Detroit’s new bankruptcy plan, filed in federal court this past Monday, outlines a strategy to invest $1.5 billion in the city over the next decade. The two major components of the plan allocate $520 million toward blight removal and another $464 million to public safety. The bankruptcy plan promotes positive goals for Detroit. Crime reduction and blight removal are excellent priorities that are necessary for building a strong foundation in the city. Moving forward, Detroit should implement other long-term goals that address the source of these problems.

On Monday, Detroit filed its adjusted bankruptcy plan electronically. The plan proposes a $1.5 billion investment over 10 years, mainly focusing 0n city crime and blight. Other planned investments include improvements to city services, expanding the existing bus transportation system, parks and recreation area upgrades and improvements to the Coleman A. Young city airport.

For five years in a row, Detroit has topped Forbes’ list of Most Dangerous Cities. Its reputation deters potential businesses and consumers from coming to the city, shrinking the city’s tax base and job market. Improvements to public safety may change this pattern and bring much-needed revenue to local businesses. Better safety would allow for more traffic from tourism and increase incentives for businesses to locate themselves in Detroit, both serving to increase economic activity. A more prosperous economy and a friendlier job market may further help reduce crime in the city.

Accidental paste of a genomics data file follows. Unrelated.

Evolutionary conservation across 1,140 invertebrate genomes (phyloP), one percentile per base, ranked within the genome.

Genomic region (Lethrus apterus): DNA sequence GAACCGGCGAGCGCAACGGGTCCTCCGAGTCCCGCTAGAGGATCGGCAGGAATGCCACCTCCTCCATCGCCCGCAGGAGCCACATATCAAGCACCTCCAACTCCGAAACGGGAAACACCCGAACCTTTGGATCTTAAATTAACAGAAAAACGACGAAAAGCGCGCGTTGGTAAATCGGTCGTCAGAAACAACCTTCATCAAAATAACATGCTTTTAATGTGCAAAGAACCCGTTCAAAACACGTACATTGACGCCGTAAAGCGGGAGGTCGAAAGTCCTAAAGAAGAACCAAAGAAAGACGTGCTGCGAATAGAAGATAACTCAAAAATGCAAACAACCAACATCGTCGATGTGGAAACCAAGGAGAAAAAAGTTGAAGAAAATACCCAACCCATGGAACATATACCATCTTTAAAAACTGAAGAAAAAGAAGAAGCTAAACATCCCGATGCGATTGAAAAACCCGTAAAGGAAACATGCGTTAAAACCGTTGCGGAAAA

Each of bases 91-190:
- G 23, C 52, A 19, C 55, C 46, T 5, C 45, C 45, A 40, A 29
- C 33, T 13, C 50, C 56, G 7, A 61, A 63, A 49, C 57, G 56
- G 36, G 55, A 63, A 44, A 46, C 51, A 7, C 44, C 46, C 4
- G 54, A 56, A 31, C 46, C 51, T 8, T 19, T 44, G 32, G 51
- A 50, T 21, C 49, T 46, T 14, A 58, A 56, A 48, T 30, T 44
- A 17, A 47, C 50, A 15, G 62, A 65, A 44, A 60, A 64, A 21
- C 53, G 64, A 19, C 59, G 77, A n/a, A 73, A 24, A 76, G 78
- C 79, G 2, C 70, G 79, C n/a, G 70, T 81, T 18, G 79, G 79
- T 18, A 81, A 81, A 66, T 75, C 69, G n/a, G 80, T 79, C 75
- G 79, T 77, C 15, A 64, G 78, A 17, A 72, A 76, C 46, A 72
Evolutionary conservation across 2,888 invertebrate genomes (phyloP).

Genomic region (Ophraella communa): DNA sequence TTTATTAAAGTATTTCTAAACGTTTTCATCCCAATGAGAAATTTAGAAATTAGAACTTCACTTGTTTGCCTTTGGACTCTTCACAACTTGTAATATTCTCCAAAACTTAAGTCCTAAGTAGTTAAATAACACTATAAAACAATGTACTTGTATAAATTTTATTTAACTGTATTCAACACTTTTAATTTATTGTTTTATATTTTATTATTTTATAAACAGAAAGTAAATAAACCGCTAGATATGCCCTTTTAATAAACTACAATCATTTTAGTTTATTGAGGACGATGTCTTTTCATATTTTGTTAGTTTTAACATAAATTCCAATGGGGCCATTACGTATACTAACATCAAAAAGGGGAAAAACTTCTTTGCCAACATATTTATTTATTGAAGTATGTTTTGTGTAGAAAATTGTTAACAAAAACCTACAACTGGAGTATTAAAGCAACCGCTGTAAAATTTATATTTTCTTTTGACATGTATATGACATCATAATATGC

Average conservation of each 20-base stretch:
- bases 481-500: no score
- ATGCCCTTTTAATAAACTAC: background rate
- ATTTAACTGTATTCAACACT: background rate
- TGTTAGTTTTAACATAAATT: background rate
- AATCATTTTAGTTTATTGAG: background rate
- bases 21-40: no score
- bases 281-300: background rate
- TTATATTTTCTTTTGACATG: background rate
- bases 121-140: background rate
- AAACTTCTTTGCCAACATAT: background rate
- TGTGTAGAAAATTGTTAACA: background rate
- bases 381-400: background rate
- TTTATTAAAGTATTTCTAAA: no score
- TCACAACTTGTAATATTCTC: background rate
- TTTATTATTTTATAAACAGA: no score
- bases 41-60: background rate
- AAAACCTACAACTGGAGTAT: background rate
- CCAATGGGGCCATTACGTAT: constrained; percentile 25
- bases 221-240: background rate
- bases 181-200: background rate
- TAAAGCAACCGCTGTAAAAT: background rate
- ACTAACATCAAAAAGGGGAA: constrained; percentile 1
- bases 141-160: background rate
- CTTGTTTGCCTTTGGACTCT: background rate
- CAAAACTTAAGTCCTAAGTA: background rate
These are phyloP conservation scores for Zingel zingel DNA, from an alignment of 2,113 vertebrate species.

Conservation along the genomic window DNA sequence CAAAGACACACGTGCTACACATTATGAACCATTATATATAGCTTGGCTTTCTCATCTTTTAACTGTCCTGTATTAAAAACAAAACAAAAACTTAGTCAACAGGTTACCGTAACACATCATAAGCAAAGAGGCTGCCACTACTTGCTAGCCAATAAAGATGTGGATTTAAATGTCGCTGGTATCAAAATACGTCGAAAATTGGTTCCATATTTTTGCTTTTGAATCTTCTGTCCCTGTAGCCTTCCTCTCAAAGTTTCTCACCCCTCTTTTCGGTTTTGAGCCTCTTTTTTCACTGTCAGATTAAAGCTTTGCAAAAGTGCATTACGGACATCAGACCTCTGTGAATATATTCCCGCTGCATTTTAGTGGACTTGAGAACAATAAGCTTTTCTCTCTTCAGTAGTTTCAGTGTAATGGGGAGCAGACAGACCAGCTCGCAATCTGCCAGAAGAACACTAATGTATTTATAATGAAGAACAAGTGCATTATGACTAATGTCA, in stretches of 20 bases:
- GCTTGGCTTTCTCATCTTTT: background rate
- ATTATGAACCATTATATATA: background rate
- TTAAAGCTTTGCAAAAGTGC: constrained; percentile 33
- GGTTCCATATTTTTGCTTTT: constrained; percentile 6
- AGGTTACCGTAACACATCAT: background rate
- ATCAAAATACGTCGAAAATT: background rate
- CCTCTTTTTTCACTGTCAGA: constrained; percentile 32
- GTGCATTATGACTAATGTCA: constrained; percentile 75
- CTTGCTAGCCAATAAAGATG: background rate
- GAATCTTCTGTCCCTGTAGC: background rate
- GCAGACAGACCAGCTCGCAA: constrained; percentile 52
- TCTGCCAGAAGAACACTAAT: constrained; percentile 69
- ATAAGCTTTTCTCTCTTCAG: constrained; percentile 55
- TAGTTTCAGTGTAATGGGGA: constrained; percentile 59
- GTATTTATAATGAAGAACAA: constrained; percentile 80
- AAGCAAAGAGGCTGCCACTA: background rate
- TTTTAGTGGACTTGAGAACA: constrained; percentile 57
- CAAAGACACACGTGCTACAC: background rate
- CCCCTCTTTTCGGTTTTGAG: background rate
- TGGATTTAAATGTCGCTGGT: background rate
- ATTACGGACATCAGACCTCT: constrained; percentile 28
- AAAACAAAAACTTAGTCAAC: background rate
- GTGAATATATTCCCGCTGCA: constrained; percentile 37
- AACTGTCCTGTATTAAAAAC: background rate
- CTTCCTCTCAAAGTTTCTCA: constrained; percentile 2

The plan for blight removal could also improve the city’s public perception. There are an estimated 78,000 vacant structures in the city. These are threats to public safety and decrease the value of neighboring homes. 60 percent of fires in Detroit occur in abandoned buildings and these buildings can become havens for street crime. Eliminating them would mean Detroit police officers no longer have to patrol abandoned areas and could increase their presence in other populated areas of the city. Removal of abandoned structures also opens up space for valuable community initiatives like urban farming. However, the city must work closely with existing residents to prevent unnecessary relocation and also ensure that structures being razed are unsalvageable for future or alternative uses.

Though the investments provide the necessary funds to help steer Detroit, more progress on addressing the source of Detroit’s issues needs to occur. Detroit needs more residents to contribute to the city’s tax base, as well as contribute to its vibrancy. Gov. Rick Snyder proposed a plan to issue increased numbers of EB-2 visas to immigrants living in Detroit, which could boost the population of the city while providing needed high-skilled workers. While the plan sets aside a substantial amount of funding for public transit, continued funding is also important to this economic revitalization. Safe, reliable public transportation can help current residents get to work while simultaneously attracting new residents who don’t own a car. Similarly, public parks and community spaces must continue to improve to increase the quality of life for both current and future residents. Further, while the use of funding to secure the city is viable and useful, it is necessary to address long-term origins of crime like endemic poverty and elevated high school dropout rates.

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